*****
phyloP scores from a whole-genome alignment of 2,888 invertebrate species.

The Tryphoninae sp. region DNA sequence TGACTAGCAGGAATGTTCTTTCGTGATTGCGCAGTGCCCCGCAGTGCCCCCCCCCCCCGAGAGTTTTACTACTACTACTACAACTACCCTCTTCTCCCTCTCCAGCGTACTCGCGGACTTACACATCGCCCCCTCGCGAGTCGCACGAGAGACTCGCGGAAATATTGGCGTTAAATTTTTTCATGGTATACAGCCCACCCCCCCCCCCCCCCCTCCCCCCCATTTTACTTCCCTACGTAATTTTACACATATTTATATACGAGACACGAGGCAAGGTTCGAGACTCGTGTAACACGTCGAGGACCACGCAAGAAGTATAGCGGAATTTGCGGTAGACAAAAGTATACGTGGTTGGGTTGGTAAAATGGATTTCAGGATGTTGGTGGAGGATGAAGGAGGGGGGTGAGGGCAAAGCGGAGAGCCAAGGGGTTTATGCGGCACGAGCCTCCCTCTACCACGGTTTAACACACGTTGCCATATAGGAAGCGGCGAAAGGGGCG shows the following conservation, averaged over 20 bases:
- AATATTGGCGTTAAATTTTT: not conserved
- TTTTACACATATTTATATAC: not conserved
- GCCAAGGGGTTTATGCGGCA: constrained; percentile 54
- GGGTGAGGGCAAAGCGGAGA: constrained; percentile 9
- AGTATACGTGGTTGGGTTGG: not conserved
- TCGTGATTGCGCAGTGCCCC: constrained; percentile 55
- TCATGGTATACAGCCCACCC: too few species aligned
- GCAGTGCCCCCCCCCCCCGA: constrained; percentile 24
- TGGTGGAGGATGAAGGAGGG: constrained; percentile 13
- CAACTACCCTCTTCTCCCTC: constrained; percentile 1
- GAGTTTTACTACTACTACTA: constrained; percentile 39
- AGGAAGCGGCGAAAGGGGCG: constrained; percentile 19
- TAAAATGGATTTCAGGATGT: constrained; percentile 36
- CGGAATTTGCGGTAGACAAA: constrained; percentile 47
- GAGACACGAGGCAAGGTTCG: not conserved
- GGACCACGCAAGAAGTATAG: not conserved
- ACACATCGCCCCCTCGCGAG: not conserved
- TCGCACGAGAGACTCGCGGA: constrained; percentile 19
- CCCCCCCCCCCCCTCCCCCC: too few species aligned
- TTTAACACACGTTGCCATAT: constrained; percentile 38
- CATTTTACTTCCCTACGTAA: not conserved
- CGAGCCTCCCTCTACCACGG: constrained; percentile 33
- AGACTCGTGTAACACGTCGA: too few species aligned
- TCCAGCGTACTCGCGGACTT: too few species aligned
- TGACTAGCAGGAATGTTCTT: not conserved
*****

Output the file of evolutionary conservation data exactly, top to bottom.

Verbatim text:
phyloP scores from a whole-genome alignment of 2,888 invertebrate species.

The Tryphoninae sp. region DNA sequence TGACTAGCAGGAATGTTCTTTCGTGATTGCGCAGTGCCCCGCAGTGCCCCCCCCCCCCGAGAGTTTTACTACTACTACTACAACTACCCTCTTCTCCCTCTCCAGCGTACTCGCGGACTTACACATCGCCCCCTCGCGAGTCGCACGAGAGACTCGCGGAAATATTGGCGTTAAATTTTTTCATGGTATACAGCCCACCCCCCCCCCCCCCCCTCCCCCCCATTTTACTTCCCTACGTAATTTTACACATATTTATATACGAGACACGAGGCAAGGTTCGAGACTCGTGTAACACGTCGAGGACCACGCAAGAAGTATAGCGGAATTTGCGGTAGACAAAAGTATACGTGGTTGGGTTGGTAAAATGGATTTCAGGATGTTGGTGGAGGATGAAGGAGGGGGGTGAGGGCAAAGCGGAGAGCCAAGGGGTTTATGCGGCACGAGCCTCCCTCTACCACGGTTTAACACACGTTGCCATATAGGAAGCGGCGAAAGGGGCG shows the following conservation, averaged over 20 bases:
- AATATTGGCGTTAAATTTTT: not conserved
- TTTTACACATATTTATATAC: not conserved
- GCCAAGGGGTTTATGCGGCA: constrained; percentile 54
- GGGTGAGGGCAAAGCGGAGA: constrained; percentile 9
- AGTATACGTGGTTGGGTTGG: not conserved
- TCGTGATTGCGCAGTGCCCC: constrained; percentile 55
- TCATGGTATACAGCCCACCC: too few species aligned
- GCAGTGCCCCCCCCCCCCGA: constrained; percentile 24
- TGGTGGAGGATGAAGGAGGG: constrained; percentile 13
- CAACTACCCTCTTCTCCCTC: constrained; percentile 1
- GAGTTTTACTACTACTACTA: constrained; percentile 39
- AGGAAGCGGCGAAAGGGGCG: constrained; percentile 19
- TAAAATGGATTTCAGGATGT: constrained; percentile 36
- CGGAATTTGCGGTAGACAAA: constrained; percentile 47
- GAGACACGAGGCAAGGTTCG: not conserved
- GGACCACGCAAGAAGTATAG: not conserved
- ACACATCGCCCCCTCGCGAG: not conserved
- TCGCACGAGAGACTCGCGGA: constrained; percentile 19
- CCCCCCCCCCCCCTCCCCCC: too few species aligned
- TTTAACACACGTTGCCATAT: constrained; percentile 38
- CATTTTACTTCCCTACGTAA: not conserved
- CGAGCCTCCCTCTACCACGG: constrained; percentile 33
- AGACTCGTGTAACACGTCGA: too few species aligned
- TCCAGCGTACTCGCGGACTT: too few species aligned
- TGACTAGCAGGAATGTTCTT: not conserved